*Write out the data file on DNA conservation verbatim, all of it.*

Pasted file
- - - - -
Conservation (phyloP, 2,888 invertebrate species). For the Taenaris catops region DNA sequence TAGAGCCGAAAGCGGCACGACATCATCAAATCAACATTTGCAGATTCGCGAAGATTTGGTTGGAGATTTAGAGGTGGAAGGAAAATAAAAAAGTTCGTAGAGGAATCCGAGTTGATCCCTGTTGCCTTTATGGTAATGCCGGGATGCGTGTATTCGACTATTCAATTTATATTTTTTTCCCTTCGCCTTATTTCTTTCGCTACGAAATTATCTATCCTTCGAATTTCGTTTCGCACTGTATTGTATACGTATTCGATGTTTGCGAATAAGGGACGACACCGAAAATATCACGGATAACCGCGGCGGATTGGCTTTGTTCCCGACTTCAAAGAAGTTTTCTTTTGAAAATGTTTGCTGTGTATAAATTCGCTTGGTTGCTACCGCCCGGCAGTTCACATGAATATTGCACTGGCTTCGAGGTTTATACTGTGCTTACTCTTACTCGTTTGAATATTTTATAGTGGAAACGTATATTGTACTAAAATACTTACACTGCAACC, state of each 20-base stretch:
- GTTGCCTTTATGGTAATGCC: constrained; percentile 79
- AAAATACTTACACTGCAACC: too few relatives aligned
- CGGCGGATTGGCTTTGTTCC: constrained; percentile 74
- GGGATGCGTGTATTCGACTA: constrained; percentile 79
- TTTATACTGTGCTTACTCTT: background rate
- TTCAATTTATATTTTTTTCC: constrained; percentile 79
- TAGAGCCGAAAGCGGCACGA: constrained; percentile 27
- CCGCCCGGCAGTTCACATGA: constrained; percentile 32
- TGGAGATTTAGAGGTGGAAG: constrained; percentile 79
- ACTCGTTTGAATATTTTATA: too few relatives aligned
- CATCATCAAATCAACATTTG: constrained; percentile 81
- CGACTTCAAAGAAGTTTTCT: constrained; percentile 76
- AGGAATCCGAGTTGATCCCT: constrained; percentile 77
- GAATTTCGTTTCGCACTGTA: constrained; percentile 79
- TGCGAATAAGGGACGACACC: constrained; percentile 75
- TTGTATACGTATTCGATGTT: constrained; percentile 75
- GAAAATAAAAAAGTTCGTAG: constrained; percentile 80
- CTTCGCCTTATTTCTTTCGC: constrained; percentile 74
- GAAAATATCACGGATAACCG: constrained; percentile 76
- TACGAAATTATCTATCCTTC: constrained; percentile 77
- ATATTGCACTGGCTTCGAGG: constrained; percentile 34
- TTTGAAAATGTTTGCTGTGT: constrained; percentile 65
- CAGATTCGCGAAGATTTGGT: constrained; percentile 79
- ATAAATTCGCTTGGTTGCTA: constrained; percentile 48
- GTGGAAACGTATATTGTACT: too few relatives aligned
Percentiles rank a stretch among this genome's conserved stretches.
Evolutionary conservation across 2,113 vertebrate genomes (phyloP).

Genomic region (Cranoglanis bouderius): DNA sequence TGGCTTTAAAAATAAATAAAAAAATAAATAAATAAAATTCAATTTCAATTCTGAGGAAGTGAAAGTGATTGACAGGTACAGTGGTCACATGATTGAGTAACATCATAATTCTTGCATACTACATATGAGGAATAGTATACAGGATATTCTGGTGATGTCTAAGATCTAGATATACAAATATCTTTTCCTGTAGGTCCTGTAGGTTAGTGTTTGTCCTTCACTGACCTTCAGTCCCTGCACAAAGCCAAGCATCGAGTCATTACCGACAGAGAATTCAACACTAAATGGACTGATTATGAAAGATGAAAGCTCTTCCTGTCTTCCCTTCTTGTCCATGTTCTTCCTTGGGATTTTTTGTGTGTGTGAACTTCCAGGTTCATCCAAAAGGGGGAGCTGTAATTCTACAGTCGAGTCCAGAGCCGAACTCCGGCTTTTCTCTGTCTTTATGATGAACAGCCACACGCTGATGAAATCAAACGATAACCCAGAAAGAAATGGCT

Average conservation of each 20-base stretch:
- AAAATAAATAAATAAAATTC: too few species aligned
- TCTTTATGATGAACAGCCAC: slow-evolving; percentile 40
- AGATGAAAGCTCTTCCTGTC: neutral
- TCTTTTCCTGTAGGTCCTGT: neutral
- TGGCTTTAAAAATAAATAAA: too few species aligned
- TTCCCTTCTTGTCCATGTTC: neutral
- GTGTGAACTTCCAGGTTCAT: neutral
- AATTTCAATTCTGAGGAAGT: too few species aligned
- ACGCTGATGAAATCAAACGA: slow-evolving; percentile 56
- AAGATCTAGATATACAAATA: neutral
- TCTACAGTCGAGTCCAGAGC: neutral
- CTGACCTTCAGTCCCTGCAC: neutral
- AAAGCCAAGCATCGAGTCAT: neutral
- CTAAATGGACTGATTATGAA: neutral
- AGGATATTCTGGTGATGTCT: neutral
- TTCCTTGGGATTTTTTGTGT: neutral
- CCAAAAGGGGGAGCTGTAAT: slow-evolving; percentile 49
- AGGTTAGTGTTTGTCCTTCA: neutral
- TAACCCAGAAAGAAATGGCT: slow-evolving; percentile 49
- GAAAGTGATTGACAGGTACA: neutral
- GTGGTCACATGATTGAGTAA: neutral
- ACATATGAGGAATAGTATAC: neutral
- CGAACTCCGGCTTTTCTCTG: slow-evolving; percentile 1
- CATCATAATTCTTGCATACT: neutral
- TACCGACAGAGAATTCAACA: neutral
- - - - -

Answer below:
Conservation (phyloP, 2,888 invertebrate species). For the Taenaris catops region DNA sequence TAGAGCCGAAAGCGGCACGACATCATCAAATCAACATTTGCAGATTCGCGAAGATTTGGTTGGAGATTTAGAGGTGGAAGGAAAATAAAAAAGTTCGTAGAGGAATCCGAGTTGATCCCTGTTGCCTTTATGGTAATGCCGGGATGCGTGTATTCGACTATTCAATTTATATTTTTTTCCCTTCGCCTTATTTCTTTCGCTACGAAATTATCTATCCTTCGAATTTCGTTTCGCACTGTATTGTATACGTATTCGATGTTTGCGAATAAGGGACGACACCGAAAATATCACGGATAACCGCGGCGGATTGGCTTTGTTCCCGACTTCAAAGAAGTTTTCTTTTGAAAATGTTTGCTGTGTATAAATTCGCTTGGTTGCTACCGCCCGGCAGTTCACATGAATATTGCACTGGCTTCGAGGTTTATACTGTGCTTACTCTTACTCGTTTGAATATTTTATAGTGGAAACGTATATTGTACTAAAATACTTACACTGCAACC, state of each 20-base stretch:
- GTTGCCTTTATGGTAATGCC: constrained; percentile 79
- AAAATACTTACACTGCAACC: too few relatives aligned
- CGGCGGATTGGCTTTGTTCC: constrained; percentile 74
- GGGATGCGTGTATTCGACTA: constrained; percentile 79
- TTTATACTGTGCTTACTCTT: background rate
- TTCAATTTATATTTTTTTCC: constrained; percentile 79
- TAGAGCCGAAAGCGGCACGA: constrained; percentile 27
- CCGCCCGGCAGTTCACATGA: constrained; percentile 32
- TGGAGATTTAGAGGTGGAAG: constrained; percentile 79
- ACTCGTTTGAATATTTTATA: too few relatives aligned
- CATCATCAAATCAACATTTG: constrained; percentile 81
- CGACTTCAAAGAAGTTTTCT: constrained; percentile 76
- AGGAATCCGAGTTGATCCCT: constrained; percentile 77
- GAATTTCGTTTCGCACTGTA: constrained; percentile 79
- TGCGAATAAGGGACGACACC: constrained; percentile 75
- TTGTATACGTATTCGATGTT: constrained; percentile 75
- GAAAATAAAAAAGTTCGTAG: constrained; percentile 80
- CTTCGCCTTATTTCTTTCGC: constrained; percentile 74
- GAAAATATCACGGATAACCG: constrained; percentile 76
- TACGAAATTATCTATCCTTC: constrained; percentile 77
- ATATTGCACTGGCTTCGAGG: constrained; percentile 34
- TTTGAAAATGTTTGCTGTGT: constrained; percentile 65
- CAGATTCGCGAAGATTTGGT: constrained; percentile 79
- ATAAATTCGCTTGGTTGCTA: constrained; percentile 48
- GTGGAAACGTATATTGTACT: too few relatives aligned
Percentiles rank a stretch among this genome's conserved stretches.
Evolutionary conservation across 2,113 vertebrate genomes (phyloP).

Genomic region (Cranoglanis bouderius): DNA sequence TGGCTTTAAAAATAAATAAAAAAATAAATAAATAAAATTCAATTTCAATTCTGAGGAAGTGAAAGTGATTGACAGGTACAGTGGTCACATGATTGAGTAACATCATAATTCTTGCATACTACATATGAGGAATAGTATACAGGATATTCTGGTGATGTCTAAGATCTAGATATACAAATATCTTTTCCTGTAGGTCCTGTAGGTTAGTGTTTGTCCTTCACTGACCTTCAGTCCCTGCACAAAGCCAAGCATCGAGTCATTACCGACAGAGAATTCAACACTAAATGGACTGATTATGAAAGATGAAAGCTCTTCCTGTCTTCCCTTCTTGTCCATGTTCTTCCTTGGGATTTTTTGTGTGTGTGAACTTCCAGGTTCATCCAAAAGGGGGAGCTGTAATTCTACAGTCGAGTCCAGAGCCGAACTCCGGCTTTTCTCTGTCTTTATGATGAACAGCCACACGCTGATGAAATCAAACGATAACCCAGAAAGAAATGGCT

Average conservation of each 20-base stretch:
- AAAATAAATAAATAAAATTC: too few species aligned
- TCTTTATGATGAACAGCCAC: slow-evolving; percentile 40
- AGATGAAAGCTCTTCCTGTC: neutral
- TCTTTTCCTGTAGGTCCTGT: neutral
- TGGCTTTAAAAATAAATAAA: too few species aligned
- TTCCCTTCTTGTCCATGTTC: neutral
- GTGTGAACTTCCAGGTTCAT: neutral
- AATTTCAATTCTGAGGAAGT: too few species aligned
- ACGCTGATGAAATCAAACGA: slow-evolving; percentile 56
- AAGATCTAGATATACAAATA: neutral
- TCTACAGTCGAGTCCAGAGC: neutral
- CTGACCTTCAGTCCCTGCAC: neutral
- AAAGCCAAGCATCGAGTCAT: neutral
- CTAAATGGACTGATTATGAA: neutral
- AGGATATTCTGGTGATGTCT: neutral
- TTCCTTGGGATTTTTTGTGT: neutral
- CCAAAAGGGGGAGCTGTAAT: slow-evolving; percentile 49
- AGGTTAGTGTTTGTCCTTCA: neutral
- TAACCCAGAAAGAAATGGCT: slow-evolving; percentile 49
- GAAAGTGATTGACAGGTACA: neutral
- GTGGTCACATGATTGAGTAA: neutral
- ACATATGAGGAATAGTATAC: neutral
- CGAACTCCGGCTTTTCTCTG: slow-evolving; percentile 1
- CATCATAATTCTTGCATACT: neutral
- TACCGACAGAGAATTCAACA: neutral